Curly Hair Care

As a curly girl, I get comments on my hair a lot. People ask me what I use, how I get it to be so curly, has it always been this way? So I decided to document one week worth of hair care to share with y’all. On average, I only wash my hair once a week. This has not always been the trend. In the past, I’ve washed my hair multiple times a week, sometimes even every day. When I’m pushing hard at the gym every day, it’s hard not to want to wash my hair. I get sweaty and my scalp feels gross. Here lately, I haven’t been working out at the gym, plus it’s been so freakin’ cold so I haven’t had issues with my hair feeling dirty. In the summer, my hair lives in a messy bun more frequently to keep it clean and off my shoulders and neck. When I do workouts that I know I’ll get sweaty from, I put my hair up and wear a cotton headband to catch the sweat before it gets all up in my do.

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Wash day! On day one my hair is super soft and tangle-free. I take the time to comb through it with a wide-tooth comb in the shower while the conditioner does it’s magic. I usually get a FAT wad of hair in the comb at the end. I shed more than some of the dogs I groom- seriously. As much as I love having fresh and soft locks, I typically don’t wash my hair the day of a special event. The top is pretty flat, plus it takes all dang day to fully dry!

 

 

 

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I’ve changed my products a couple times lately. Being a house guest sometimes makes establishing a routine difficult. I don’t use anything with sulfates or dimethicone. Shampoos usually have sulfates that strip the natural oils from your hair and skin. Think of “de-greasing” dish soap. Many conditioners contain dimethicone or other “cone” ingredients- this stuff coats your hair to keep it from drying out after stripping away the oils. The problem with dimethicone is that it can only be washed away with sulfates. So if you’re using sulfate free shampoo, but your conditioner still has dimethicone, you will over time get a filmy, greasy build up that can only be removed by using sulfate shampoo again. It took my hair a while to adjust to sulfate and dimethicone free cleansers. At first, my hair would overproduce oil, having been used to the harsh stripping from sulfates. After a few months, my hair was regulating oil production on it’s own. This is how I get away with only washing it once a week. My hair stays soft, shiny, healthy and smells good all week- no hippie head over here. Lately I’ve been using Avalon Organics Nourishing Lavender shampoo and conditioner. I like it because the first ingredient is aloe (that’s what the Rastas use for their gorgeous, full locks). This brand does have coco-sulfate in it  (just the shampoo) which isn’t as harsh and doesn’t strip as much as laurel and sodium sulfates. My favorite shampoo is Tea Tree Tingle by Trader Joe’s. It’s $2.99 here in California and the ingredient list is beautiful: Water, Tea Tree, Peppermint, Eucalyptus, Rosemary, Nettle, Thyme, Birch Bark, Chamomile…. the list goes on. Very good stuff!! The conditioner is pretty good too, but I find myself wanting more softness from it. This is where oils come into play.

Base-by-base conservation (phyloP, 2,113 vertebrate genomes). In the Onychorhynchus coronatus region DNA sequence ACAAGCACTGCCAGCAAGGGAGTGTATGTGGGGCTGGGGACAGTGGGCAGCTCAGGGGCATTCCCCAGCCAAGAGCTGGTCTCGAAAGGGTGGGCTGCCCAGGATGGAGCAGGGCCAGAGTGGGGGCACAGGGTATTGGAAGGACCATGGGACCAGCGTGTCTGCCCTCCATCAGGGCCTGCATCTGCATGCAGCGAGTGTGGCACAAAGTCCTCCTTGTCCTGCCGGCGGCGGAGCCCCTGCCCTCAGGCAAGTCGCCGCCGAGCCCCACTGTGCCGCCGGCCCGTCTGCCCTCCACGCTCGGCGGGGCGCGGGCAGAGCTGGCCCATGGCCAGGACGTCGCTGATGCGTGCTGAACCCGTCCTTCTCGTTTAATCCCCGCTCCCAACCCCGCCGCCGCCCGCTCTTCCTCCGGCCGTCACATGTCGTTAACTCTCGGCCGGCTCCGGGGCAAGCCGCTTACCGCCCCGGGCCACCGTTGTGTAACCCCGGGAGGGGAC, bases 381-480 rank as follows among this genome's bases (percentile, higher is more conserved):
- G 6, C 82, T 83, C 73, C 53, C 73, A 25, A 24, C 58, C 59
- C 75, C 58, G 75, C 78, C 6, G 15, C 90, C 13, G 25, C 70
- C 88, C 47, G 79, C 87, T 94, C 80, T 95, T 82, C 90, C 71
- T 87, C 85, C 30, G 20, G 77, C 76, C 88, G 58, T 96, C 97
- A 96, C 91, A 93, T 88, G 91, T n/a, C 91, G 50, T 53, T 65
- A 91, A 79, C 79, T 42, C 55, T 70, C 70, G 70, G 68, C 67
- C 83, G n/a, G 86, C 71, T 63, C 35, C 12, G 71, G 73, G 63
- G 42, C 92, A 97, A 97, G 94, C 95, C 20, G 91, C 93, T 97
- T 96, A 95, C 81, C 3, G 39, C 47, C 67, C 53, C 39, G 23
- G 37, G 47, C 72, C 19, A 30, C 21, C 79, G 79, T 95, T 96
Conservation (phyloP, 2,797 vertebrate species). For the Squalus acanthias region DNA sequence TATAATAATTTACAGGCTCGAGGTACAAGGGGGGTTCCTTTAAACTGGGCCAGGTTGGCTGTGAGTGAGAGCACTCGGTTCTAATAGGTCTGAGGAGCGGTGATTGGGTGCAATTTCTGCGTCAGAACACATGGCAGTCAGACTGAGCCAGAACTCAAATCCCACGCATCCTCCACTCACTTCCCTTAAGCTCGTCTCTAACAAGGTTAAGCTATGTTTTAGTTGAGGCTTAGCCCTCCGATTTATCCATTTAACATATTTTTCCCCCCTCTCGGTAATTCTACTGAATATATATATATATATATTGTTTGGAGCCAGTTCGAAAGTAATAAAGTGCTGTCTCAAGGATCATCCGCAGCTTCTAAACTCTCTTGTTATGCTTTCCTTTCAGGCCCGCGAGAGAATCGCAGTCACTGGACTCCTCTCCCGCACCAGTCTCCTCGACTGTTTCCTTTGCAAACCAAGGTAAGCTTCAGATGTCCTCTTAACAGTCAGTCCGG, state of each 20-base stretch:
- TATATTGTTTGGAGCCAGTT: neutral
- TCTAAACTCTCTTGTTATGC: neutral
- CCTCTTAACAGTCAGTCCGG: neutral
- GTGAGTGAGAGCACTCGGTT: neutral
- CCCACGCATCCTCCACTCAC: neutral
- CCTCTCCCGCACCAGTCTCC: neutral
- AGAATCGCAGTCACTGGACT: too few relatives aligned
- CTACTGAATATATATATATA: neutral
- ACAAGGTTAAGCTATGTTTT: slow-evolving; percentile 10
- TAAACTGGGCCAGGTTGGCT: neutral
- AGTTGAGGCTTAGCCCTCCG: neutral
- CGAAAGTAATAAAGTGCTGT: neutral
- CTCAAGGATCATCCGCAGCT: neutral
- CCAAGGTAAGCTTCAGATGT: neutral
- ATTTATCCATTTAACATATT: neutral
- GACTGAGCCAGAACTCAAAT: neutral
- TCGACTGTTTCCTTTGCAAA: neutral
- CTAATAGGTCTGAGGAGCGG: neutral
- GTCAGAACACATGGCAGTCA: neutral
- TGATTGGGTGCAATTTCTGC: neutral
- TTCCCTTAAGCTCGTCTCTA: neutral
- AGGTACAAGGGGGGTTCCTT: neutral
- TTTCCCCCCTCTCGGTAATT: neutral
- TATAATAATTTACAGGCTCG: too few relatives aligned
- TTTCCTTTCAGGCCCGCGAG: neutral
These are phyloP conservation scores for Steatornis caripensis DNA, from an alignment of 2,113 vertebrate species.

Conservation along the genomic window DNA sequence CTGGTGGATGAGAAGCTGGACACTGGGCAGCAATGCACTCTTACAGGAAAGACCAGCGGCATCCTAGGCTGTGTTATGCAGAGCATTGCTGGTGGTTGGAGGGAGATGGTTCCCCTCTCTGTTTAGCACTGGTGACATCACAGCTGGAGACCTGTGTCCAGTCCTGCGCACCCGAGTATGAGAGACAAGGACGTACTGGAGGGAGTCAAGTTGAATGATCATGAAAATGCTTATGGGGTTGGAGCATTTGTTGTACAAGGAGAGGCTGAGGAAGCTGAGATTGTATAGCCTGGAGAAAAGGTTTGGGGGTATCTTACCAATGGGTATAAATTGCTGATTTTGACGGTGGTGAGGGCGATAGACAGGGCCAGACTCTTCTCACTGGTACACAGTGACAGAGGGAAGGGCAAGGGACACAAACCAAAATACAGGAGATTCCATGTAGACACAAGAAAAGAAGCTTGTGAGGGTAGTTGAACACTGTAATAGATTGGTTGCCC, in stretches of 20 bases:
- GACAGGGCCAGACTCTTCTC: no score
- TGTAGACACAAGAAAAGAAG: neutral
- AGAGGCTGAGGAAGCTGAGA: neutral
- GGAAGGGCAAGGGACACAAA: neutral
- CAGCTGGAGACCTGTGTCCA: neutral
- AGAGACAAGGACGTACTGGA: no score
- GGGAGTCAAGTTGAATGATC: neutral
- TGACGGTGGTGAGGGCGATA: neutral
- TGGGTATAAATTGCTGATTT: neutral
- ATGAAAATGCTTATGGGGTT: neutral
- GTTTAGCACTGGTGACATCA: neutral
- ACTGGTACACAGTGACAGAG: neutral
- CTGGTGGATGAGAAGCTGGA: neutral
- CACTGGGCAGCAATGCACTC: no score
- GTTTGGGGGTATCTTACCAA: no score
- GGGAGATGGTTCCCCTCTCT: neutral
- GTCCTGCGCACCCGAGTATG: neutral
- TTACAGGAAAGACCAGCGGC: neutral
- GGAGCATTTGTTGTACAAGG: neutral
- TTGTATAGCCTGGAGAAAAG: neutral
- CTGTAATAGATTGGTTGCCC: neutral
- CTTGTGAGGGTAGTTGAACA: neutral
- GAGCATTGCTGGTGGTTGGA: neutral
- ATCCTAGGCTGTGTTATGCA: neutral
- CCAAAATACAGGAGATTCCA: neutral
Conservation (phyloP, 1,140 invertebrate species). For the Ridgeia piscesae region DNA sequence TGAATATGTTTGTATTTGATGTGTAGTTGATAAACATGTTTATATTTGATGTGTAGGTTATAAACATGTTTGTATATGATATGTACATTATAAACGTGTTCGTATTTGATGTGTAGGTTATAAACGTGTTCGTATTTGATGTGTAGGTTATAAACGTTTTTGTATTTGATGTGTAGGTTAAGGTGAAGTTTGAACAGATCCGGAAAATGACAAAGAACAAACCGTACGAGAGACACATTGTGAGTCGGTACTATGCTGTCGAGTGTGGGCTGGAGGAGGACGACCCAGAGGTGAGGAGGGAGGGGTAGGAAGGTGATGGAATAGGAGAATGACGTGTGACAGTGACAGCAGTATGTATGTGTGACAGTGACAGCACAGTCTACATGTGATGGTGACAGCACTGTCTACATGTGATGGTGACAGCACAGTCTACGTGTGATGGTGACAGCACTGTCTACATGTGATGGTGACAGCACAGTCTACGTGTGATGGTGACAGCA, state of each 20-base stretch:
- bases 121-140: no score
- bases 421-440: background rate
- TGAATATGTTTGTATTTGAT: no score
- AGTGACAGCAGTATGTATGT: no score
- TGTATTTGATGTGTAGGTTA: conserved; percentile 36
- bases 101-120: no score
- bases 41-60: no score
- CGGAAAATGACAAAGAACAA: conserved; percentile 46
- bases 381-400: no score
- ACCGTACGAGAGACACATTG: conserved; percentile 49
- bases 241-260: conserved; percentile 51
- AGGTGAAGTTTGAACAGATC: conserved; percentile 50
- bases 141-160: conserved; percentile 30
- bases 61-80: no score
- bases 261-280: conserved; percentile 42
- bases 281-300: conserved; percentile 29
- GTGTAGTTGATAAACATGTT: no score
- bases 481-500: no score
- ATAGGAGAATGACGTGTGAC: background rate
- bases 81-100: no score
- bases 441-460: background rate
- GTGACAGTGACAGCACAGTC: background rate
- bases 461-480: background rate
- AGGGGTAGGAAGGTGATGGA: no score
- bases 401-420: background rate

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Days 2, 3, and 4 are my favorite. I consider these my “good hair days.” On day two, my roots soften up and give my hair a little more volume. Here comes the lion’s mane! Day three is when my hair starts to tangle. I usually finger comb it at this point to save my full curls for another day. Around day four I brush, oil and braid it.

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Argan oil is my favorite, but I’ve used coconut and jojoba as well. I drizzle some oil on my brush and start from the bottom, working my way up to the roots as I tackle the tangles. When I was a kid, we used biosilk (anyone remember that stuff?) and I cried when it was time to brush my hair. It’s much less traumatic now (also I’ve gotten quite hard-headed over the years lol). Argan oil smells amazing and gives my hair a nice shine and smell for the rest of the week, not to mention the buttery softness ❤

 

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Sometimes I sleep in my braid, sometimes I don’t. Just depends on what I’m doing. After I oil and brush it, I like to put it in a braid for the day or at least a few hours. When I take it out, the result is usually beautiful beachy waves.

That’s about it! Day six and seven I either brush it out again and keep it slick, or throw it up in a bun. I know it’s time to wash again when my scalp starts to get sore. Sounds weird, but as my hair weighs down throughout the week it starts to part funny and if I run my hands through to break up the part, it’ll feel a little bit sore. I’ve been tracking these photos for a week to write this post, which means today was a wash day! Feeling so soft and clean and fresh and like I can tackle the damn world. 🙂

Always with love
xoxo Dee

How It All Began

At the beginning of 2017 I set some goals for myself. Pushing toward these goals has really shaped the way my year has gone. I’m finding that it’s really important to always have something to strive for. Even the smallest things can make a huge impact and keep me focused on positive change instead of negative behaviors.